For over half a century Japan and Germany have been at the heart of America's international preoccupations. After a long and destructive war against both countries, the United States worked exhaustively to help its two erstwhile enemies recover and build democratic societies secure under the American defense umbrella. From the late 1960s to the mid-1980s, victor and vanquished moved to a more balanced relationship, especially in trade and finance. Today, in one of history's great role reversals, Tokyo and Bonn have become Washington's fierce trading rivals and also its primary bankers.
The relationship between the United States and its two allies-and, indeed, between Japan and Germany themselves-is now changing dramatically. In the 1990s economic pressures are likely to be the major factor reshaping ties among the three nations. What will the consequent environment look like? What will be the most important points of contention? How should the United States respond?
The search for answers has to go beyond homilies about better coordination, burden-sharing and new partnerships. It should begin instead with a clear-eyed look at the difficult issues arising from these countries today. It should focus on the interests of Japan and Germany, and how their governments, businesses and populations are likely to deal with the crucial issues of growth, trade and finance, as well as how they are likely to behave in certain geographical regions. Finally, it will be important to determine the degree to which the challenges of Japan and Germany ought to be viewed together.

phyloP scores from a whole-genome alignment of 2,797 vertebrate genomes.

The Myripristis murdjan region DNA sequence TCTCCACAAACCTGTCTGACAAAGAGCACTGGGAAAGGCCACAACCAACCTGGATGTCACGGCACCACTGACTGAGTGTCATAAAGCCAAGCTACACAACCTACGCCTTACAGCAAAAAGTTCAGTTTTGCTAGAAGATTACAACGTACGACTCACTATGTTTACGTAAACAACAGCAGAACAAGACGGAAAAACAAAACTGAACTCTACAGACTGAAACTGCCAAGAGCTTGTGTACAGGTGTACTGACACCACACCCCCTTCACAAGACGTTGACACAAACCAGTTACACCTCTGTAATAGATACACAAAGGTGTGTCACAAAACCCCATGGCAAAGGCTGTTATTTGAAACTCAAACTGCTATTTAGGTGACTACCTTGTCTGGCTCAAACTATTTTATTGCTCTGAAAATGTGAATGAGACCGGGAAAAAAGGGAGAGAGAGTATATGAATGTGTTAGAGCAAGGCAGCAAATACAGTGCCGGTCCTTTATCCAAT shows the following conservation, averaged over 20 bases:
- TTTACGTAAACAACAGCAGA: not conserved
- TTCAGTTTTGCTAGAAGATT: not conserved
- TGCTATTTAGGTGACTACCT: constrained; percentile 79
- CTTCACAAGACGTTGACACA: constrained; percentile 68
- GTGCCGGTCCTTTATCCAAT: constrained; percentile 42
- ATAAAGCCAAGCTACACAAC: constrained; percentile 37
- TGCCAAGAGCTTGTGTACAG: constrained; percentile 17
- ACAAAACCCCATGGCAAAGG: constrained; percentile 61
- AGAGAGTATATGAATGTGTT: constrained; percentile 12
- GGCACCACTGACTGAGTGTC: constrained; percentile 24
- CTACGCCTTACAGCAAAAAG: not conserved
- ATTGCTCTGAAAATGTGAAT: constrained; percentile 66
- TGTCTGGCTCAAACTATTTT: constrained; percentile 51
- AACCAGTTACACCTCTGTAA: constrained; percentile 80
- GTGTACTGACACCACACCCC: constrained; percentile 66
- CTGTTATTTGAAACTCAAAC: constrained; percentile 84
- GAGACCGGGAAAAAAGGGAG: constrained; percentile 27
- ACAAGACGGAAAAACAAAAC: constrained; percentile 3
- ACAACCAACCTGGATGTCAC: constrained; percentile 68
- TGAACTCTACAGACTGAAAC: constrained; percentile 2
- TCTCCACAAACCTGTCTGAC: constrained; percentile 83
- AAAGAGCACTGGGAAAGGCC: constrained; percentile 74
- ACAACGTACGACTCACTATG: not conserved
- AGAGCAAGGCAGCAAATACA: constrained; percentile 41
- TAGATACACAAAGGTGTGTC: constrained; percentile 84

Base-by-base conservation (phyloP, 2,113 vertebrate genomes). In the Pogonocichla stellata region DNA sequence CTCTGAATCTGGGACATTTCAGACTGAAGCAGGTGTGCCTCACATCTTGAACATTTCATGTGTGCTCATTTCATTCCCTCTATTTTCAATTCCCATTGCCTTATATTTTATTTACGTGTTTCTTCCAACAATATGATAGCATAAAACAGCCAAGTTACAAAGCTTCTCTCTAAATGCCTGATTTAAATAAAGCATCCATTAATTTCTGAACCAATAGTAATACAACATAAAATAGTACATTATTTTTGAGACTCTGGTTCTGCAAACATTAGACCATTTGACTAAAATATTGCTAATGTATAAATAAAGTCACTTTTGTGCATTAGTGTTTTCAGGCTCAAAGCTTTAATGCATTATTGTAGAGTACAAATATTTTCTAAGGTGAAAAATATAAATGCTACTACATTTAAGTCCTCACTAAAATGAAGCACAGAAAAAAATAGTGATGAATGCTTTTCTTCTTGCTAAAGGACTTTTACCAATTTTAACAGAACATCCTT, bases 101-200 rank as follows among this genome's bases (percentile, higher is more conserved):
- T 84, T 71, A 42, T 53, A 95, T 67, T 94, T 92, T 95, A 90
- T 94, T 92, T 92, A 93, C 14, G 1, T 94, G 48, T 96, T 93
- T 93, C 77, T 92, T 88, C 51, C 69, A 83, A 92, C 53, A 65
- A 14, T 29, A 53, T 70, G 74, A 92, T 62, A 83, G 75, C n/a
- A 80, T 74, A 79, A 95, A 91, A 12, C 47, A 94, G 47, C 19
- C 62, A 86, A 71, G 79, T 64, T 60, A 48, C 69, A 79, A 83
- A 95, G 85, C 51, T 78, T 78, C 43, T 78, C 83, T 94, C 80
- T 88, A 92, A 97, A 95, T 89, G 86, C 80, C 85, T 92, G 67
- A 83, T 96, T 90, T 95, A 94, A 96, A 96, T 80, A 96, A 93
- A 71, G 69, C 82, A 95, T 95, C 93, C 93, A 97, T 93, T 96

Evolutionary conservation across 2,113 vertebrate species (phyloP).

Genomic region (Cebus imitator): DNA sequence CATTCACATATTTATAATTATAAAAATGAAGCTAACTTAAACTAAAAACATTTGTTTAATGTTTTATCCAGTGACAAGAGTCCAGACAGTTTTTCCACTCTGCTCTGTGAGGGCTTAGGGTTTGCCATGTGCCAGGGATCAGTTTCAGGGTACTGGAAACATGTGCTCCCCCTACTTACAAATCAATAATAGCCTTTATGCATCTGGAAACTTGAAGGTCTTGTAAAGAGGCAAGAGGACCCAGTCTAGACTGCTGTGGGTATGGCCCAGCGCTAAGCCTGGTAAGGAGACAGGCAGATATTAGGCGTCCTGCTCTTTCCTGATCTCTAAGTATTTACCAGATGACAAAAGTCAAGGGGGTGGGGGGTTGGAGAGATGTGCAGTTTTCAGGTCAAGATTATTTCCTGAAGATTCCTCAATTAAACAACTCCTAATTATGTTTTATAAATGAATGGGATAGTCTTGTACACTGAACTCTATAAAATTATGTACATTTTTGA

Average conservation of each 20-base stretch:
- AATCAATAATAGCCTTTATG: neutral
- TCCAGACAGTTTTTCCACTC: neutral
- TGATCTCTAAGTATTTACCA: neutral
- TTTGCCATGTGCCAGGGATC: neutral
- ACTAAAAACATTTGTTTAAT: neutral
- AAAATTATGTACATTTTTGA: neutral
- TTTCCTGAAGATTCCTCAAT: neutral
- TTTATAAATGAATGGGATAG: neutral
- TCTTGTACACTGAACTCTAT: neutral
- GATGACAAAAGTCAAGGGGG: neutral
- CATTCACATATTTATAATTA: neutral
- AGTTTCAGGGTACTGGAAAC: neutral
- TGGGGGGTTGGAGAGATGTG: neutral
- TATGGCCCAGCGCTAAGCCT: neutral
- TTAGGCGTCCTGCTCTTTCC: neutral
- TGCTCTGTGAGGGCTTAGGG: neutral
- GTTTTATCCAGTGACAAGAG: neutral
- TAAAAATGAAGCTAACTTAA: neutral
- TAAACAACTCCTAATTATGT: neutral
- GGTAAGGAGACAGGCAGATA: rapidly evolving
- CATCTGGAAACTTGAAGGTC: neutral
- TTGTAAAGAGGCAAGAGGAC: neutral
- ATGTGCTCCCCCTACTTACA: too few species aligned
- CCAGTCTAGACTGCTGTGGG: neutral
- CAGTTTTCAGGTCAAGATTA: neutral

Tokyo and Bonn could be responsible for some of America's biggest headaches in the upcoming years. Each could present Washington with almost intractable problems deriving from their domestic drives, and in some important cases their interests could converge in opposition to America's needs. This combined challenge should lead as quickly as possible